Castle Rock, CO

DougCo super talks next steps to right size schools

Suzie Glassman
DougCo Superintendent Erin KanePhoto byDougCo Schools YouTube

By Suzie Glassman/NewsBreak Denver

(Castle Rock, CO) DougCo schools superintendent Erin Kane discussed plans to address growth and decline in the state’s third largest district in her “Super’s Vision” sent to district families.

“One of the things we’re trying to do is get ahead of the district’s challenges with areas of growth and decline and look at making a proactive three to five-year plan so that our staff and families know what to expect.”

“As we look at paring schools, we’re also looking at opening new elementary schools. We want staff to hear us say, even if we reduce the number of schools, we’re promising that there is a job for everyone because of the other areas where we are growing,” said Kane.

Kane said it’s essential to her that they engage district staff and the community as they begin this process.

“Our first step is going to be to get out into our community and talk about this challenge we’re facing. We will have engagement opportunities in the next year,” she said.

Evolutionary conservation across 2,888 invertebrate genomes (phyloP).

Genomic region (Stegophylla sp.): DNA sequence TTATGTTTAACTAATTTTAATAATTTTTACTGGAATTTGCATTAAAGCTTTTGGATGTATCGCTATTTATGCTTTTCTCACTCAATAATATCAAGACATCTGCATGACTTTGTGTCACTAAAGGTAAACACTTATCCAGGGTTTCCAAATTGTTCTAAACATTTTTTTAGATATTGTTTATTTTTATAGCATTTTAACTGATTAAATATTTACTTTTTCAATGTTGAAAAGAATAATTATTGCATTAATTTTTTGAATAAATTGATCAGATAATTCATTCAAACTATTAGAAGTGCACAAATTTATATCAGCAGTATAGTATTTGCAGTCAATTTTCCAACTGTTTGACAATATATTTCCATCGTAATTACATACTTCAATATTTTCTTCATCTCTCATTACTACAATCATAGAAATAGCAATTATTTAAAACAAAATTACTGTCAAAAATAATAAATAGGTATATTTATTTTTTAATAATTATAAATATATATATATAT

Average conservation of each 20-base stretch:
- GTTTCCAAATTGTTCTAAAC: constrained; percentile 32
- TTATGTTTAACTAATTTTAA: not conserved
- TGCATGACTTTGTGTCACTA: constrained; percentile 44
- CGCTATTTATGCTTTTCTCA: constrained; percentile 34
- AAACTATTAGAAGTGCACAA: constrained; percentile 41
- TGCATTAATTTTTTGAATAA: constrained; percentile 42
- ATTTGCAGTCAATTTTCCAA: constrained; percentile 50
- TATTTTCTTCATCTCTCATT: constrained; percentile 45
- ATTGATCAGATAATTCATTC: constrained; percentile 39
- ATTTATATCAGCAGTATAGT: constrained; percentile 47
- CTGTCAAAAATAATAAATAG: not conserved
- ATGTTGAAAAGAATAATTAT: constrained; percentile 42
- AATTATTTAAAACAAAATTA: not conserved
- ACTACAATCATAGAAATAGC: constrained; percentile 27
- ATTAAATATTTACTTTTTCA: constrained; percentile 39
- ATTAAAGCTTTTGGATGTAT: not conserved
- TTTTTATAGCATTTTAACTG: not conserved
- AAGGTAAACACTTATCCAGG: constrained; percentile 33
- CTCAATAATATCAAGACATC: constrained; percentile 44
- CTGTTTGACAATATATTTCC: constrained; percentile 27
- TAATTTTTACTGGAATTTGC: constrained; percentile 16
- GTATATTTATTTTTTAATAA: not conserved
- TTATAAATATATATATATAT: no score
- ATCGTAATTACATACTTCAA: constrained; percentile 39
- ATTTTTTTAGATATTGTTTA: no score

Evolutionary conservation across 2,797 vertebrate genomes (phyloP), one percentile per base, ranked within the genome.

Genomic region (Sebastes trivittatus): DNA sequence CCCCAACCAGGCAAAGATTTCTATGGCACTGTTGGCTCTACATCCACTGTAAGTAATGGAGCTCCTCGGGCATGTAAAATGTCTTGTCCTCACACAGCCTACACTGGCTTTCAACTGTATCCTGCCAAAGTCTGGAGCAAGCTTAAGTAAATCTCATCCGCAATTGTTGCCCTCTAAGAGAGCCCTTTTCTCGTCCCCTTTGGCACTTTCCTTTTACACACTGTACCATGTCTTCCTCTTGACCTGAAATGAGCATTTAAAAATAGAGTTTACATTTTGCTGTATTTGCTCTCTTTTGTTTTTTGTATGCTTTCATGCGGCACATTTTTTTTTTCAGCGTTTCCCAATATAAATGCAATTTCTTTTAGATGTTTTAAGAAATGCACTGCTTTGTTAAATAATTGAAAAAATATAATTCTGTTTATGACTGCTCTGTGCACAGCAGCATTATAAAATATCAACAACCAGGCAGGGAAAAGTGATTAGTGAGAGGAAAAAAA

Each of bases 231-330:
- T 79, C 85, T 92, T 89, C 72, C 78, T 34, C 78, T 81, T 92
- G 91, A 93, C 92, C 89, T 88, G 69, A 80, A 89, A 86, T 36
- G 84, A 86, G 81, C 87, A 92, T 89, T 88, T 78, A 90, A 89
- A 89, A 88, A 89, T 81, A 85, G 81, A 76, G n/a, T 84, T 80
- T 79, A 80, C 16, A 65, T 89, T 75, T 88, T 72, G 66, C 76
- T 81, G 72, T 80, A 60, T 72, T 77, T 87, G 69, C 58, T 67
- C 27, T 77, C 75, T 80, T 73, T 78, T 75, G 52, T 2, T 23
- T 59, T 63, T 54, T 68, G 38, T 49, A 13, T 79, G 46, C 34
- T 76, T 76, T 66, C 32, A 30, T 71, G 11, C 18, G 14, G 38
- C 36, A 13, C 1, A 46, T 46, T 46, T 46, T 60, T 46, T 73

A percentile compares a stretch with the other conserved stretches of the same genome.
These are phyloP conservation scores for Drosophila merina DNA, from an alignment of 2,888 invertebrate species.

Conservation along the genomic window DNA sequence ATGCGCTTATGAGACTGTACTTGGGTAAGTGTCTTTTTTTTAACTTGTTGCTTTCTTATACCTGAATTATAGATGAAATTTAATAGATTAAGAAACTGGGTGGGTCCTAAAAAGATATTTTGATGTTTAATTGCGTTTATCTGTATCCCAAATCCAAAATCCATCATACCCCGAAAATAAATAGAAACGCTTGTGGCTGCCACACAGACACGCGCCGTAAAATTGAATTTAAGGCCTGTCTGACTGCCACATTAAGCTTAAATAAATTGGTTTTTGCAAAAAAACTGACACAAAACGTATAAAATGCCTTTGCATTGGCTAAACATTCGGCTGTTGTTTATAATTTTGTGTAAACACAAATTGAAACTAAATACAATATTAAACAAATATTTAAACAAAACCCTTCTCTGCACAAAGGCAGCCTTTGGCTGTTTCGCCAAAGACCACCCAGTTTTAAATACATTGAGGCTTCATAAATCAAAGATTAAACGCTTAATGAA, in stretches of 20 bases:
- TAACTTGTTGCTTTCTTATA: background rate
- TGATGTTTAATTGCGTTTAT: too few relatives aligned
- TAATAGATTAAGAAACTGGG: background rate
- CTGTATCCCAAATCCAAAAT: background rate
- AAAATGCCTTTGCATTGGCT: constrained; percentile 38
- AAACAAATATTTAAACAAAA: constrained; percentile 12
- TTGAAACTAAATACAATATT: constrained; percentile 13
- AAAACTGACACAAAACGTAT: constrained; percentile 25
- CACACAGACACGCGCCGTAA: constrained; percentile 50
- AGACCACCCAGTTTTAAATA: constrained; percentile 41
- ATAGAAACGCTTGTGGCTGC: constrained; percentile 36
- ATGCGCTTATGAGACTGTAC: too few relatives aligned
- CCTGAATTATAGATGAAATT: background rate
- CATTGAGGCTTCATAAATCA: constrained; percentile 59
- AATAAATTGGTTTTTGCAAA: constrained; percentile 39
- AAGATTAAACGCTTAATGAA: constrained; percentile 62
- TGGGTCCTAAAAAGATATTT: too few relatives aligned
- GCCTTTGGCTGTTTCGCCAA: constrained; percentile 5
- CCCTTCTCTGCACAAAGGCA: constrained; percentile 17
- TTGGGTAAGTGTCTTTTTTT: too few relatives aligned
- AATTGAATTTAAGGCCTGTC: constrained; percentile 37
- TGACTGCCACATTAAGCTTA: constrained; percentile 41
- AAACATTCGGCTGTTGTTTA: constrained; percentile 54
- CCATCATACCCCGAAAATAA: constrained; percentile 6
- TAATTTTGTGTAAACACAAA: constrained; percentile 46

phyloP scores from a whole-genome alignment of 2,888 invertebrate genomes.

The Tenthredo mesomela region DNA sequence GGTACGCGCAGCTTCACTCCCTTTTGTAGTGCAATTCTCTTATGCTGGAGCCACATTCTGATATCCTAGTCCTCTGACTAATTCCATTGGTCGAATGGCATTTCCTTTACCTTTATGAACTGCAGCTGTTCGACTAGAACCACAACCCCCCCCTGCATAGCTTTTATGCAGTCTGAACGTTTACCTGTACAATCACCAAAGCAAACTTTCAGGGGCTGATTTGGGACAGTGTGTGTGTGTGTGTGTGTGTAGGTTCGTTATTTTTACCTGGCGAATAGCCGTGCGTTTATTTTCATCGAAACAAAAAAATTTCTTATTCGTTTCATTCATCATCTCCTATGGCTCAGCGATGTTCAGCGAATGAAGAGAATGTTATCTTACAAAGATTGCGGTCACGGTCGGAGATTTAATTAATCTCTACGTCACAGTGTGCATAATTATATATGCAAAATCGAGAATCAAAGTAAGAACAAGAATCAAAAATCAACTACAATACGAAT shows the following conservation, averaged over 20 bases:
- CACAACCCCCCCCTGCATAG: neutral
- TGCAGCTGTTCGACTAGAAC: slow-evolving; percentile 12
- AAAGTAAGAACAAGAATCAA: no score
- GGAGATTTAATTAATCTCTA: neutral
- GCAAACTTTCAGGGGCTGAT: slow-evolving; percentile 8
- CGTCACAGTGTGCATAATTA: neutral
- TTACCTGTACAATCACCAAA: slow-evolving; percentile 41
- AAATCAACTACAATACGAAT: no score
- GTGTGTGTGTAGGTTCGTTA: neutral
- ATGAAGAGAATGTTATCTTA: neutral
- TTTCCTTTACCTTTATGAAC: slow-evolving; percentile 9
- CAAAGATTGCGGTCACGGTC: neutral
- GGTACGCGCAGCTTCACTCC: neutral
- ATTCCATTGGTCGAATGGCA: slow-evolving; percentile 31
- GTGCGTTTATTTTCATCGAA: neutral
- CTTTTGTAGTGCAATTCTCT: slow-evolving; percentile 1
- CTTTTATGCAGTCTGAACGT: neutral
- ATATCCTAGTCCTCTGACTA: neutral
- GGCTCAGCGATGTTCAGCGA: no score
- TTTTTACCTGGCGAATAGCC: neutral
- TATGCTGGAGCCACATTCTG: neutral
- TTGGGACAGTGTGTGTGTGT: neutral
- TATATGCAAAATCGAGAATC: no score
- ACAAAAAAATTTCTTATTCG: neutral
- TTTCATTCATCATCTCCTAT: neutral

Sitting across from Assistant Superintendent Danny Winsor, Executive Director of Schools in West Highlands Ranch, Ian Wells, and Executive Director of Schools in East Highlands Ranch, Kane asked each about their particular challenges.

Windsor said the north planning area has a “polarity of extremes” between growing and declining enrollment. The challenge is understanding how to provide excellent programming while retaining quality teachers and staff.

The Highlands Ranch community, with 36,000 homes and 18 elementary schools, is at the greatest risk for potential school closures. Other areas with exploding growth, like Sterling Ranch, The Canyons, and RidgeGate East, have none.

Gutierrez explained that larger schools could provide more programming and support resources because they benefit from economies of scale. Smaller schools may struggle to retain teachers, especially for specials like art, P.E., and music, because they aren’t needed full-time.

“We have to make tough choices when we get a little bit smaller. I think it’s really important to do what we can to best support our students and staff,” said Gutierrez.

Wells said that he and his team has had conversations with school principals and with school advisory councils. “How do you function with a half-time specials teacher? That’s not great programming for everyone involved,” he said.

The hope is that with community support, DougCo can avoid some of the challenges that neighboring districts are facing with upset parents and teachers.

Comments / 1

Published by

I'm a reporter covering the Douglas County School District in Colorado.

Denver, CO

More from Suzie Glassman

Comments / 0